5.3. In cohort study or cross-sectional study, were measurements of outcomes and risk factors blinded? No
  5.4. In case control study, was case definition explicit and case ascertainment not influenced by exposure status? N/A
  5.5. In diagnostic study, were test results blinded to patient history and other test results? N/A
6. Were intervention/therapeutic regimens/exposure factor or procedure and any comparison(s) described in detail? Were interveningfactors described? Yes
  6.1. In RCT or other intervention trial, were protocols described for all regimens studied? N/A
  6.2. In observational study, were interventions, study settings, and clinicians/provider described? Yes
  6.3. Was the intensity and duration of the intervention or exposure factor sufficient to produce a meaningful effect? Yes
  6.4. Was the amount of exposure and, if relevant, subject/patient compliance measured? Yes
  6.5. Were co-interventions (e.g., ancillary treatments, other therapies) described? N/A
  6.6. Were extra or unplanned treatments described? N/A
  6.7. Was the information for 6.4, 6.5, and 6.6 assessed the same way for all groups? Yes
  6.8. In diagnostic study, were details of test administration and replication sufficient? N/A
7. Were outcomes clearly defined and the measurements valid and reliable? Yes
  7.1. Were primary and secondary endpoints described and relevant to the question? Yes
  7.2. Were nutrition measures appropriate to question and outcomes of concern? Yes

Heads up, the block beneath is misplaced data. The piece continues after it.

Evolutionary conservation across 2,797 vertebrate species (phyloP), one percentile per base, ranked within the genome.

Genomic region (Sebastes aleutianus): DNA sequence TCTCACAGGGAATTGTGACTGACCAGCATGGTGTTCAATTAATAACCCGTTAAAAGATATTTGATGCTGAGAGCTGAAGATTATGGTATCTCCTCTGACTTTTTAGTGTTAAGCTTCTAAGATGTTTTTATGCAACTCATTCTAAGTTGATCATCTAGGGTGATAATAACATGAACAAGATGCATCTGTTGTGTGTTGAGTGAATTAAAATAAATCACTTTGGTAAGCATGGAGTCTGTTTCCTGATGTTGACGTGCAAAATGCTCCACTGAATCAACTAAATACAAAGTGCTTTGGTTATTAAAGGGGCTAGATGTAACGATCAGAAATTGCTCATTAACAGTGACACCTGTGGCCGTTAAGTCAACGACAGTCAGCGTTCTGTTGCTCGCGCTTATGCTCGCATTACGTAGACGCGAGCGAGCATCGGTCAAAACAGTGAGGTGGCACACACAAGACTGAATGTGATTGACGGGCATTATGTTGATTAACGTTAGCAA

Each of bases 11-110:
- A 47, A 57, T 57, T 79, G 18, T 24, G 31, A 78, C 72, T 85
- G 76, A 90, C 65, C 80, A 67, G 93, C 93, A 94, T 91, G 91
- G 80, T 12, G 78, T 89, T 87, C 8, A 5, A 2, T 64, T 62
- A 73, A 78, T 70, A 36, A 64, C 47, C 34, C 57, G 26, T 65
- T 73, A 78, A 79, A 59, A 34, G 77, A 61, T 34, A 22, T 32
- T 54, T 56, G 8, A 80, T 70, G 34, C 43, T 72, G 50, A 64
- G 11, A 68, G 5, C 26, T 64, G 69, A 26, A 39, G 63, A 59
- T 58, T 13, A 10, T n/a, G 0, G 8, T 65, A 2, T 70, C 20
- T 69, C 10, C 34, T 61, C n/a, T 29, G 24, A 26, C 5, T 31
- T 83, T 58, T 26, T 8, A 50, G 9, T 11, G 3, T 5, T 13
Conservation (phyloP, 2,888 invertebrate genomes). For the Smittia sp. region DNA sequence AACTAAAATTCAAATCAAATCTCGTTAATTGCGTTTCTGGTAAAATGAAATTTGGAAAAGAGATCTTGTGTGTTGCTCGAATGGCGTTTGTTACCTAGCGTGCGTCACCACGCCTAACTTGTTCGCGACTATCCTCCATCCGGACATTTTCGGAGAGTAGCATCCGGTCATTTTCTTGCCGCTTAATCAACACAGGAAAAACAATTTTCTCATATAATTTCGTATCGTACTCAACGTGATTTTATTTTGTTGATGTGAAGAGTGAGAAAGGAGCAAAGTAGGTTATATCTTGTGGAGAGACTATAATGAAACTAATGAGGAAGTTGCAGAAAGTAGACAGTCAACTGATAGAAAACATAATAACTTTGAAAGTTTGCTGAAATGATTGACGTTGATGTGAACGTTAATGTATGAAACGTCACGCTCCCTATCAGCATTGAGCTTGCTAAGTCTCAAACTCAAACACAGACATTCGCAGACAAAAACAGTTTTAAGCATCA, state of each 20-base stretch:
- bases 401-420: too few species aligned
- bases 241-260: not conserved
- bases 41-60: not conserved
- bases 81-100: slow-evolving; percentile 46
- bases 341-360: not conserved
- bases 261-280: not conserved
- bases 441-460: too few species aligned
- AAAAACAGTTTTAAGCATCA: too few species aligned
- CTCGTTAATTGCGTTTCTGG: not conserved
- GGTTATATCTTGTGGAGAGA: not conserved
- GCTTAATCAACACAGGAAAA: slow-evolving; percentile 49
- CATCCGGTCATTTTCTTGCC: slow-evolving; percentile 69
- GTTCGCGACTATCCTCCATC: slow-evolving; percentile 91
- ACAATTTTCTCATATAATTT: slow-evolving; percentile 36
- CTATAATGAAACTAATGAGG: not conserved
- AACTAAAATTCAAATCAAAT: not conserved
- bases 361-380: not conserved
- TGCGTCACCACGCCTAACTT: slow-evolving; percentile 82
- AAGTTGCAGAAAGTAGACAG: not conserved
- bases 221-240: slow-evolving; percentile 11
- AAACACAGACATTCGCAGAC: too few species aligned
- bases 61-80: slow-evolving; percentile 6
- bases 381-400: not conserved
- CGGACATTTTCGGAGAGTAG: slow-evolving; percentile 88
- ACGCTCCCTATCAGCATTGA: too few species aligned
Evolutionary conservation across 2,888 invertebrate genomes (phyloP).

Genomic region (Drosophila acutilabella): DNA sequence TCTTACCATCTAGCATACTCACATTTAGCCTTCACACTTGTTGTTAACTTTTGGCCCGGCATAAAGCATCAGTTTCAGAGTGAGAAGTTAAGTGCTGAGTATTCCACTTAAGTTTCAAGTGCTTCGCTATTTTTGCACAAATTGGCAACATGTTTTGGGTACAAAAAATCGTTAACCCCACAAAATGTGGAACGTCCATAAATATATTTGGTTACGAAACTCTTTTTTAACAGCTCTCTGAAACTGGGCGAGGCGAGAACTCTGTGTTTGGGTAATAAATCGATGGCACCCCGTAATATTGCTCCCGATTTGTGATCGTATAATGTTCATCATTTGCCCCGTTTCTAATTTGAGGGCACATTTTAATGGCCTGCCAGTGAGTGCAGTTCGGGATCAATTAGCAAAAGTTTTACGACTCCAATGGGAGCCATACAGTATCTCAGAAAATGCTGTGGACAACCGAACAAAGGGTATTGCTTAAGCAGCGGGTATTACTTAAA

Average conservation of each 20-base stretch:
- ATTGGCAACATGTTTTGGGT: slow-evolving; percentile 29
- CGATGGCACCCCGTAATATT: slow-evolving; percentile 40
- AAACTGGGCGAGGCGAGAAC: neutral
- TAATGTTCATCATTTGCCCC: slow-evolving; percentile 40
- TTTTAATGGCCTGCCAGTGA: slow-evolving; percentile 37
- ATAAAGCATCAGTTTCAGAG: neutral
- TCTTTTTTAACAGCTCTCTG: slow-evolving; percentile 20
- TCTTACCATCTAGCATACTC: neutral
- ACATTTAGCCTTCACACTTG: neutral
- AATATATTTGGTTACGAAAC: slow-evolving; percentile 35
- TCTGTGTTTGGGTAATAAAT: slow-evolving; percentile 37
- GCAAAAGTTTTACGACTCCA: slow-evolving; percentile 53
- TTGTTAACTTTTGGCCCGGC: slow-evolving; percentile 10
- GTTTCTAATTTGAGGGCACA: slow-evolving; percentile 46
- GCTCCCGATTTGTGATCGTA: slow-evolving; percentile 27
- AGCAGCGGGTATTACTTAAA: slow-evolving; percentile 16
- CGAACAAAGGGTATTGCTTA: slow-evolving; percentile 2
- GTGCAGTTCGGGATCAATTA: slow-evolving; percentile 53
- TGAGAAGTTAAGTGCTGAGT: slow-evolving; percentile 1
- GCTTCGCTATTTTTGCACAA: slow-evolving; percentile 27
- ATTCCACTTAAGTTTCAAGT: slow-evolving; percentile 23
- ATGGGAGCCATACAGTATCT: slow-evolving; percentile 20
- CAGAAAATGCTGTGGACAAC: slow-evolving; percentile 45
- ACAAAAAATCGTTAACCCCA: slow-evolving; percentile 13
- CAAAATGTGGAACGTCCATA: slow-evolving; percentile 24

7.3. Was the period of follow-up long enough for important outcome(s) to occur? Yes
  7.4. Were the observations and measurements based on standard, valid, and reliable data collection instruments/tests/procedures? Yes
  7.5. Was the measurement of effect at an appropriate level of precision? Yes
  7.6. Were other factors accounted for (measured) that could affect outcomes? No
  7.7. Were the measurements conducted consistently across groups? No
8. Was the statistical analysis appropriate for the study design and type of outcome indicators? Yes
  8.1. Were statistical analyses adequately described and the results reported appropriately? Yes
  8.2. Were correct statistical tests used and assumptions of test not violated? Yes
  8.3. Were statistics reported with levels of significance and/or confidence intervals? Yes
  8.4. Was "intent to treat" analysis of outcomes done (and as appropriate, was there an analysis of outcomes for those maximally exposed or a dose-response analysis)? N/A
  8.5. Were adequate adjustments made for effects of confounding factors that might have affected the outcomes (e.g., multivariate analyses)? N/A
  8.6. Was clinical significance as well as statistical significance reported? Yes
  8.7. If negative findings, was a power calculation reported to address type 2 error? N/A
9. Are conclusions supported by results with biases and limitations taken into consideration? Yes
  9.1. Is there a discussion of findings? Yes
  9.2. Are biases and study limitations identified and discussed? Yes
10. Is bias due to study's funding or sponsorship unlikely? ???
  10.1. Were sources of funding and investigators' affiliations described? Yes
  10.2. Was the study free from apparent conflict of interest? ???